In terms of fairness and equal treatment of all, the impact on white citizens of this at-large cost argument demands attention. It says to white citizens who have financial means, “You are able to provide substantial financial support to candidates or to your personal campaign; consequently, we must maintain a system that prevents you from participating in the political process in a manner equal to all other citizens.” This is totally unfair and certainly smells like discrimination.
There also seems to be greater attention to issues championed by Black residents than to those affecting all citizens of the city. The first of these regards the Market House; despite its otherwise very positive historical significance, because slaves were sold there, Council is giving significant attention to what might be done to quell outrage from some Black citizens and an undetermined number of white citizens. Of equal high priority with Council is satisfying demands for a citizens police review board that would have access to records and information that are not now publically available.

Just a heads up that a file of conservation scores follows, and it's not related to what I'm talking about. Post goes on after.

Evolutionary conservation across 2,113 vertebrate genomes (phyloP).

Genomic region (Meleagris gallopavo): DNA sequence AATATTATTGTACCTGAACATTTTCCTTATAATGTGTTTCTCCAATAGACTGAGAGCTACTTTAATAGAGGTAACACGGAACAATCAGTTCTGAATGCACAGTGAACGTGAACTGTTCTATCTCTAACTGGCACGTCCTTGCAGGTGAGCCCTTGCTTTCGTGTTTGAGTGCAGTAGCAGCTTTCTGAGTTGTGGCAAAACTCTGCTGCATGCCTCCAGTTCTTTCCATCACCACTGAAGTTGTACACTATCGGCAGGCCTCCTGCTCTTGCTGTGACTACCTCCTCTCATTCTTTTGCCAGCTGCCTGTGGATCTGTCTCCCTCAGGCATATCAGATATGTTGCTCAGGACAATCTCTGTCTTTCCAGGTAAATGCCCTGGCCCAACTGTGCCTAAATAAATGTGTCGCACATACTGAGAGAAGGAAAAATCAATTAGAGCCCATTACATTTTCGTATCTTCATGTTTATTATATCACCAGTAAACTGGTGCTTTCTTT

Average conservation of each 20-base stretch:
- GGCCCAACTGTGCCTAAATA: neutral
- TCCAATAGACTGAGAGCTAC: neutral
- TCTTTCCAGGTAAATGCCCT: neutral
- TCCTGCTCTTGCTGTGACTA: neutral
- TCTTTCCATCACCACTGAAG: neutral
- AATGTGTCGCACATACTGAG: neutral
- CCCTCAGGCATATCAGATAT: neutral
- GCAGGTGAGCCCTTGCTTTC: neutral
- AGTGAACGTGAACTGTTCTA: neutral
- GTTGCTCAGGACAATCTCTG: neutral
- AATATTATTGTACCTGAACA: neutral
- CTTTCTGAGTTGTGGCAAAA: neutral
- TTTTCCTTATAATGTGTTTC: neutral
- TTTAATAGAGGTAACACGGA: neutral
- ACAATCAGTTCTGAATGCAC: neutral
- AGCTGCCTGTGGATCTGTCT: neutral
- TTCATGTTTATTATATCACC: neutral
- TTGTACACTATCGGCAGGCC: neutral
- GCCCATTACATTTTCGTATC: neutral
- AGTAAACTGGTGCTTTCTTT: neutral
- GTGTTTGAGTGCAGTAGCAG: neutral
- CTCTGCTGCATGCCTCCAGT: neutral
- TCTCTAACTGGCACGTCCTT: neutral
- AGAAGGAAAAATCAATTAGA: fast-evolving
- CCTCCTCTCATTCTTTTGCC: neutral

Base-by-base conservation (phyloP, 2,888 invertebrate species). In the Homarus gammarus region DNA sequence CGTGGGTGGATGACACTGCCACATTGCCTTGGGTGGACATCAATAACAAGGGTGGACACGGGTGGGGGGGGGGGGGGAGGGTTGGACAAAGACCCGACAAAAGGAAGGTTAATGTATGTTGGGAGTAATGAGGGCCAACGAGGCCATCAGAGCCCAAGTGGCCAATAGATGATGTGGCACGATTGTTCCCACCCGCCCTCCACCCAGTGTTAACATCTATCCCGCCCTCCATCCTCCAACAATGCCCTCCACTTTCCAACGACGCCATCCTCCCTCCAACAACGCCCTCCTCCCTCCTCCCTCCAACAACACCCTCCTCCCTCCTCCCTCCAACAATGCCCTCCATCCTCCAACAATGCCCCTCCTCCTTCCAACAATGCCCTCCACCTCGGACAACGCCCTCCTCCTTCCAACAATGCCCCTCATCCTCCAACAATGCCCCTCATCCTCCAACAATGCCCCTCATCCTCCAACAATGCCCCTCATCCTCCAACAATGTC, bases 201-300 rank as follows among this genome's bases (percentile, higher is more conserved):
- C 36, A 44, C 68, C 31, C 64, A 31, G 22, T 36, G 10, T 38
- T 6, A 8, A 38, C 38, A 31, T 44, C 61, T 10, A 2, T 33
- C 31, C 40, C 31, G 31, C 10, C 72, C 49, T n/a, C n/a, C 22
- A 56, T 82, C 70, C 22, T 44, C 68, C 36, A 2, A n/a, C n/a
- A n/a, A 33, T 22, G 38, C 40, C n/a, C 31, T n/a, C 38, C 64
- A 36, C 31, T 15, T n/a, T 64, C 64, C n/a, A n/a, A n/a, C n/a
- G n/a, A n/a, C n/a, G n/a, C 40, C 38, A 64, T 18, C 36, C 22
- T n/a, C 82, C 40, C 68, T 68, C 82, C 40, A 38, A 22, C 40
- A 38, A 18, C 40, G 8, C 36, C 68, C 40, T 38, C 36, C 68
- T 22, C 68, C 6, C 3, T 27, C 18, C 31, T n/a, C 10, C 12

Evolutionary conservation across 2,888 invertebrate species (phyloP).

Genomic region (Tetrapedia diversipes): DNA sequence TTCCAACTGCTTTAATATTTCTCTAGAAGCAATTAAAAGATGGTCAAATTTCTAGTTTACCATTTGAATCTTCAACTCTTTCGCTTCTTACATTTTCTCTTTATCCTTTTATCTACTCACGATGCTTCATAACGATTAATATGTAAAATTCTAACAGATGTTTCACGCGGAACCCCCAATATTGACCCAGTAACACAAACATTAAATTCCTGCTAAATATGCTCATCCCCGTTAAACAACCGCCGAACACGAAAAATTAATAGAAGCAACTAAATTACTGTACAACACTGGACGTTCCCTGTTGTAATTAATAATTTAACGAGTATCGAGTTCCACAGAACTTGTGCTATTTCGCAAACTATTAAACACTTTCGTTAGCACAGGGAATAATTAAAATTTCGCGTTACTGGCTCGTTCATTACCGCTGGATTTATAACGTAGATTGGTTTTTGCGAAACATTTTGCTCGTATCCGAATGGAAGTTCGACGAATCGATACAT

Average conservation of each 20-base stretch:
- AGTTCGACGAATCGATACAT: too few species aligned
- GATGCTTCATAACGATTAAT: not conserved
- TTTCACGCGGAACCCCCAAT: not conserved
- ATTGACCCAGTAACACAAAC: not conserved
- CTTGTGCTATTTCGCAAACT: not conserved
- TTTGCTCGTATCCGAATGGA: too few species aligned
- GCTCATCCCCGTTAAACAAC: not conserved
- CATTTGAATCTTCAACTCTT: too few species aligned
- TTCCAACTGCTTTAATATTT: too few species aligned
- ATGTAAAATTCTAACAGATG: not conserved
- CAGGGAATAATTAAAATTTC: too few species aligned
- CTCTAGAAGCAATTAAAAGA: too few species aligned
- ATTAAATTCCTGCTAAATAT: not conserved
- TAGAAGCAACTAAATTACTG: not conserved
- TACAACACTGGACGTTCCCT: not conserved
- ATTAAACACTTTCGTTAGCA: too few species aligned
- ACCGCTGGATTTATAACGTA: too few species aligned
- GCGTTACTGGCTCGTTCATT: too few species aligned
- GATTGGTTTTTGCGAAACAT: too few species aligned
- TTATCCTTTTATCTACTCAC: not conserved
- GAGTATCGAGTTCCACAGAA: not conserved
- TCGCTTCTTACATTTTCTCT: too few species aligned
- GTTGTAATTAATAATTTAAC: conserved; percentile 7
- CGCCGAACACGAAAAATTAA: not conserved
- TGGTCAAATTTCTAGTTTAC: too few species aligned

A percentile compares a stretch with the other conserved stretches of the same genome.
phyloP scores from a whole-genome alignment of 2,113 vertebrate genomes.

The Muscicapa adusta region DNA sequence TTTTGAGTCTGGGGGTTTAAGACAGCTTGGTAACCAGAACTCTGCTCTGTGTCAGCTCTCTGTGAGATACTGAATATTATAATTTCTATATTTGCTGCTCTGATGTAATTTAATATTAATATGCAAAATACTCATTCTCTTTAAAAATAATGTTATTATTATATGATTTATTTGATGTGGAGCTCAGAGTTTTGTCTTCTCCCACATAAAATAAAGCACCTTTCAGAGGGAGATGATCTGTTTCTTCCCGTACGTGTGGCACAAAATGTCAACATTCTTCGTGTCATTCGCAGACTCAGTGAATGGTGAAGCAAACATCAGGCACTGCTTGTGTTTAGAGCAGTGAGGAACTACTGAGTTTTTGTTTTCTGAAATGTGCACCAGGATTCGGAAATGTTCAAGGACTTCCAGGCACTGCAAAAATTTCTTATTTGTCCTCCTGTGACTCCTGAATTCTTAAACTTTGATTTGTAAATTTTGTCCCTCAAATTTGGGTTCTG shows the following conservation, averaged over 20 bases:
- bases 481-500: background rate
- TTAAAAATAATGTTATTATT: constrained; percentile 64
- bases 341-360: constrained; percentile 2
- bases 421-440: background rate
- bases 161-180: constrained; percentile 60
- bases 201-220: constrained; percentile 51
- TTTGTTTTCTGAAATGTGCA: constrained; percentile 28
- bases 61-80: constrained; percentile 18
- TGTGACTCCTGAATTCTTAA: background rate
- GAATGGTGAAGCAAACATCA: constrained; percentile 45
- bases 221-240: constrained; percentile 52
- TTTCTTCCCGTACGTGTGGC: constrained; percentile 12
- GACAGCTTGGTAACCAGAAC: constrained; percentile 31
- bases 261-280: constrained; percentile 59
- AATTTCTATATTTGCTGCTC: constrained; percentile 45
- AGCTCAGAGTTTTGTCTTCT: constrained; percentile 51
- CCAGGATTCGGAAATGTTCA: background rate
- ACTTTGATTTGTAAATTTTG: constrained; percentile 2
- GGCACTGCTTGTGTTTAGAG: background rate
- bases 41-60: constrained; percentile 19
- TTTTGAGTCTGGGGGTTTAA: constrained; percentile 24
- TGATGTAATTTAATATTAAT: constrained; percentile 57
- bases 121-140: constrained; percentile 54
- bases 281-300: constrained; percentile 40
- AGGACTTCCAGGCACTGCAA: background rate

While there is tremendous focus on these two issues, the weightier responsibilities of local government are getting far less attention than is necessary or reasonably expected by the general public. Among these are understaffing of the police department, rising crime rates, failure to protect property during a season of protesting/rioting/looting, not proactively promoting economic development, questionable handling of infrastructure needs, and, in general, conducting city affairs in a fashion that divides rather than unifies citizens.
The negative consequences of the picture painted here are many, but the loss of white residents is one deserving of serious consideration by those who might oppose Vote Yes Fayetteville. Since 2000, maybe before, the white population of Fayetteville has been in decline. If this restructuring and other fairness/equalizing actions are not taken, Fayetteville will experience the same terrifying quality of life decline as other cities that followed our current course. Consider Chicago, Baltimore, Los Angeles and so forth.
At the bottom line, I contend that if this effort to restructure the Fayetteville City Council fails, it will show us to be a city where white citizens are treated unfairly, the primary indicator of racism in voting only applies to whites, and we are willing to protect these conditions at the cost of a dramatic decline in our quality of life.
Support Vote Yes Fayetteville.